Article

ABO Blood Group and Vascular Disease: An Update.

Seminars in Thrombosis and Hemostasis (Impact Factor: 4.22). 12/2013; DOI: 10.1055/s-0033-1363460
Source: PubMed

ABSTRACT It has been well known for many years that the ABO blood group has a major influence on hemostasis, through its influence on von Willebrand factor and, consequently, factor VIII plasma levels. Although the relationship between non-O blood type and the risk of venous thromboembolism is nowadays also well established, the association with arterial thrombotic events (i.e., myocardial infarction [MI] and ischemic stroke) is less well characterized. To elucidate the latter issue, we have conducted a systematic review and meta-analysis of the existing literature. After an electronic search strategy using MEDLINE and EMBASE and a manual review of abstract books of the International Society on Thrombosis and Haemostasis and of reference lists of all retrieved articles, 28 studies were finally included in our systematic review. The prevalence of non-O blood group was significantly higher in patients with MI (pooled odds ratio [OR]: 1.28, 95% confidence interval [CI]: 1.17-1.40; p < 0.001) and ischemic stroke (pooled OR: 1.17, 95% CI: 1.01-1.35; p = 0.03) than in controls. The restriction of the analysis to high quality studies only confirmed the association with MI (pooled OR: 1.17, 95% CI: 1.03-1.32) but not with ischemic stroke (pooled OR: 1.28, 95% CI: 0.94-1.74). In conclusion, the results of our meta-analysis confirm the existing literature evidence of a weak association between non-O blood group and vascular arterial thrombosis, in particular myocardial ischemia.

0 Bookmarks
 · 
48 Views
  • Source
    [Show abstract] [Hide abstract]
    ABSTRACT: Other than being present at the surface of red blood cells, the antigens of the ABO blood group system are efficiently expressed by a variety of human cells and tissues. Several studies recently described the involvement of the ABO blood group in the pathogenesis of many human disorders, including cardiovascular disease and cancer, so that its clinical significance extends now beyond the traditional boundaries of transfusion medicine. In a large cohort study recently published in BMC Medicine and including over 50,000 subjects, Etemadi and colleagues reported that nearly 6% of total deaths and as many as 9% of cardiovascular deaths could be attributed to having non-O blood groups, a condition that was also found to be associated with increased risk of gastric cancer. In this commentary, the clinical implications of ABO blood groups are critically discussed and a possible common pathogenic mechanism involving the von Willebrand factor is described.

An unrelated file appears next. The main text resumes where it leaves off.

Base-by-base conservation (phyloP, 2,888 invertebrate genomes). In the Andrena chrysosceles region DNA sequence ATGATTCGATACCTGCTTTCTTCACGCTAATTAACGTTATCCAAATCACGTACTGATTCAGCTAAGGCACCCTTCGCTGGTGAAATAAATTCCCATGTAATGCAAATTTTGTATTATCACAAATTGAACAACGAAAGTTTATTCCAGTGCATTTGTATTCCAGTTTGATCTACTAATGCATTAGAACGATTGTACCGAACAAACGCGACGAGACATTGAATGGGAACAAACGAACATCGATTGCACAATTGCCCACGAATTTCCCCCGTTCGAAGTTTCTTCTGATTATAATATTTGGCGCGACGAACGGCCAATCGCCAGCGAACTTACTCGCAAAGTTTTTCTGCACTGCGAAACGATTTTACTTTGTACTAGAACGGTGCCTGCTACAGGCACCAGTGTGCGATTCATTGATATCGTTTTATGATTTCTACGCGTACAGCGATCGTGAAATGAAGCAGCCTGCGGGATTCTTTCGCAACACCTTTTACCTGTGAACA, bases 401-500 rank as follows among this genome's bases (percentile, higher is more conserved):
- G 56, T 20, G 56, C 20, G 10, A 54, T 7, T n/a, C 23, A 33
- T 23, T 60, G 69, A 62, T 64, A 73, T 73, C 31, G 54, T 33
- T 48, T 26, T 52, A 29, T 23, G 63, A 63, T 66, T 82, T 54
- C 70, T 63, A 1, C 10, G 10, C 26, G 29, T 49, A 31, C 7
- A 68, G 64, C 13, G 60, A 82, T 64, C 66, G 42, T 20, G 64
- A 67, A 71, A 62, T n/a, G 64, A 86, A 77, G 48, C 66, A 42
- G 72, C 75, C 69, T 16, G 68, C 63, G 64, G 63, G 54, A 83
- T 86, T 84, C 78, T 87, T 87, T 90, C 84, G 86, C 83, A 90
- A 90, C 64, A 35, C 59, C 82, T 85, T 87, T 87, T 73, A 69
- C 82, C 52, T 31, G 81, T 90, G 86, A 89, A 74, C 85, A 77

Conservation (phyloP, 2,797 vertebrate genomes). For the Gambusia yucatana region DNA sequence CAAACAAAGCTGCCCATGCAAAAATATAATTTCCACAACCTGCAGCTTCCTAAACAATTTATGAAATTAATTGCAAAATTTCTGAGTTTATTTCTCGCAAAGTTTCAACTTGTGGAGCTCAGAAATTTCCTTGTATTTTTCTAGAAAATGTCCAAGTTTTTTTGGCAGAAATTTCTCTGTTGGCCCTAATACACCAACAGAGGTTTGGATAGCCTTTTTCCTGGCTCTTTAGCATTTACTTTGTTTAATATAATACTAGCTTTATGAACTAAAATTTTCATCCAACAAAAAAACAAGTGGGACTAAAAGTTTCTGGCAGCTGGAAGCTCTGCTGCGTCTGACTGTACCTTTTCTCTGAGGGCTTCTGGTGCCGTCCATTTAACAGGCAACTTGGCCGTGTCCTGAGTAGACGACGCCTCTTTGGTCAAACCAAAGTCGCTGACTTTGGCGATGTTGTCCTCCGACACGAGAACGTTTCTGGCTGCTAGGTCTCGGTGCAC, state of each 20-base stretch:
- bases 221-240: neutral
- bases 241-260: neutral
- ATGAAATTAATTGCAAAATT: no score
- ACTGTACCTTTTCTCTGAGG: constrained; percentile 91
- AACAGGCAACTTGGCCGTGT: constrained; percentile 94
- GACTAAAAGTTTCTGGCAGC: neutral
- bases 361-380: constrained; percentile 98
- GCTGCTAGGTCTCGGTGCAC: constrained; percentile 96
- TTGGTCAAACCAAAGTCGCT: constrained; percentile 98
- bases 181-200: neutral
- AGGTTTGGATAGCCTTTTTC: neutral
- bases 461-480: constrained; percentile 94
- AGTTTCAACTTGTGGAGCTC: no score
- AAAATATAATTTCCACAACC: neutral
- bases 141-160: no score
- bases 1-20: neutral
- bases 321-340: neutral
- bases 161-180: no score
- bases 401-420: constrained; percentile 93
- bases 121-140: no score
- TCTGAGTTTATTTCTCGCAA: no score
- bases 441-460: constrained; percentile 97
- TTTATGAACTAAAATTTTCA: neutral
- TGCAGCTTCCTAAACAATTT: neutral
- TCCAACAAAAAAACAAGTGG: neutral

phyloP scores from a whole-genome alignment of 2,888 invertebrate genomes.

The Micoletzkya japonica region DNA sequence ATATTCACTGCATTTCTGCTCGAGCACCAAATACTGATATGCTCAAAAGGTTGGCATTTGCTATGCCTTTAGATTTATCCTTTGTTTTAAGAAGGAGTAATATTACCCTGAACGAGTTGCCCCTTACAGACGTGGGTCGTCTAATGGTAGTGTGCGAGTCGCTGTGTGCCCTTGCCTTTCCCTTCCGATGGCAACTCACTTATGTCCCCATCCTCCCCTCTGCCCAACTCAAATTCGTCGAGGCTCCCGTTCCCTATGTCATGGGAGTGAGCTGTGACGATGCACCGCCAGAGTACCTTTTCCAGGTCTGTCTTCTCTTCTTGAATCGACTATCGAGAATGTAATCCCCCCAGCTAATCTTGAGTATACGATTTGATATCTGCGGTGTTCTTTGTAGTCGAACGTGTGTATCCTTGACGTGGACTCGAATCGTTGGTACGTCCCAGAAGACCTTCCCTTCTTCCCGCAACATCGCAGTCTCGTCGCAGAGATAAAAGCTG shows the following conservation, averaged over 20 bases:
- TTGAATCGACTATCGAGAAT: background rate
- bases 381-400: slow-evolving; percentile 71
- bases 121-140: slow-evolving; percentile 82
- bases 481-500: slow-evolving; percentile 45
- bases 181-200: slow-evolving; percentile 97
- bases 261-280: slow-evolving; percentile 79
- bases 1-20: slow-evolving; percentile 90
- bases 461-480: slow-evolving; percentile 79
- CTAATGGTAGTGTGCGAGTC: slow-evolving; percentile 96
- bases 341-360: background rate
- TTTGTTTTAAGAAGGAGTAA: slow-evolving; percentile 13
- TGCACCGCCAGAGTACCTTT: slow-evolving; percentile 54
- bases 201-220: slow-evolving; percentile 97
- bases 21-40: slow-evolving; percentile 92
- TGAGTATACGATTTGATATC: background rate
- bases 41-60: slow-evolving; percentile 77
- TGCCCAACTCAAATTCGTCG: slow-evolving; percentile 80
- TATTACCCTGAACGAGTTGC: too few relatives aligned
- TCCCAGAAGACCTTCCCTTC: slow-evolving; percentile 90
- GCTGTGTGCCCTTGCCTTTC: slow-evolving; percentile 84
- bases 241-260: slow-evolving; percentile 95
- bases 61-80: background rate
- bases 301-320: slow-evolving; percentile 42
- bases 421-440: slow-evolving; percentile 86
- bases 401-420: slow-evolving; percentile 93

BMC Medicine 01/2015; 2015(13):7. · 7.28 Impact Factor
  • Source
    [Show abstract] [Hide abstract]
    ABSTRACT: Over a period of almost a century, many have attempted to find a relationship between ABO blood group and predisposition to certain diseases (e.g., pernicious anaemia, gastric cancer, pancreatic cancer, venous thrombosis, coronary heart disease, duodenal ulcer) 1, 2 . The ABO blood group system is the most important blood type system in human blood transfusion. The antigens of the ABO system (A, B, and H determinants, respectively) consist of complex carbohydrate molecules. The A and B alleles encode slightly different glycosyltransferases that add N-acetylgalactosamine and D-galactose, respectively, to a common precursor side chain, the H determinant, and convert it into A or B antigens. The O alleles do not encode a functional enzyme and consequently OO carriers, who lack the transferase enzymes, continue to express the basic, unmodified, H structure, which has a solitary terminal fucose moiety attached 3 . The ABO blood group certainly has a profound influence on haemostasis. The most well-known is the major quantitative effects that the ABO blood group exerts on plasma levels of von Willebrand Factor (vWF) and consequently of factor VIII (FVIII), since vWF acts as a specific carrier of FVIII and protects it from proteolytic degradation 2 . The ABO blood group locus on chromosome 9q34 is the most important genetic determinant of plasma levels of the vWF-FVIII complex after the vWF (12p12) and F8 (Xq28) genes. Indeed, plasma vWF levels are 25-35% lower in subjects with O blood group than in individuals with non-O blood group. Several investigators have studied the clinical implications of this biological interaction, including the influence of the ABO blood group on the risk of developing bleeding or thrombotic events 2,4,5
    Blood transfusion = Trasfusione del sangue 12/2014; · 1.90 Impact Factor
  • Source
    10/2014;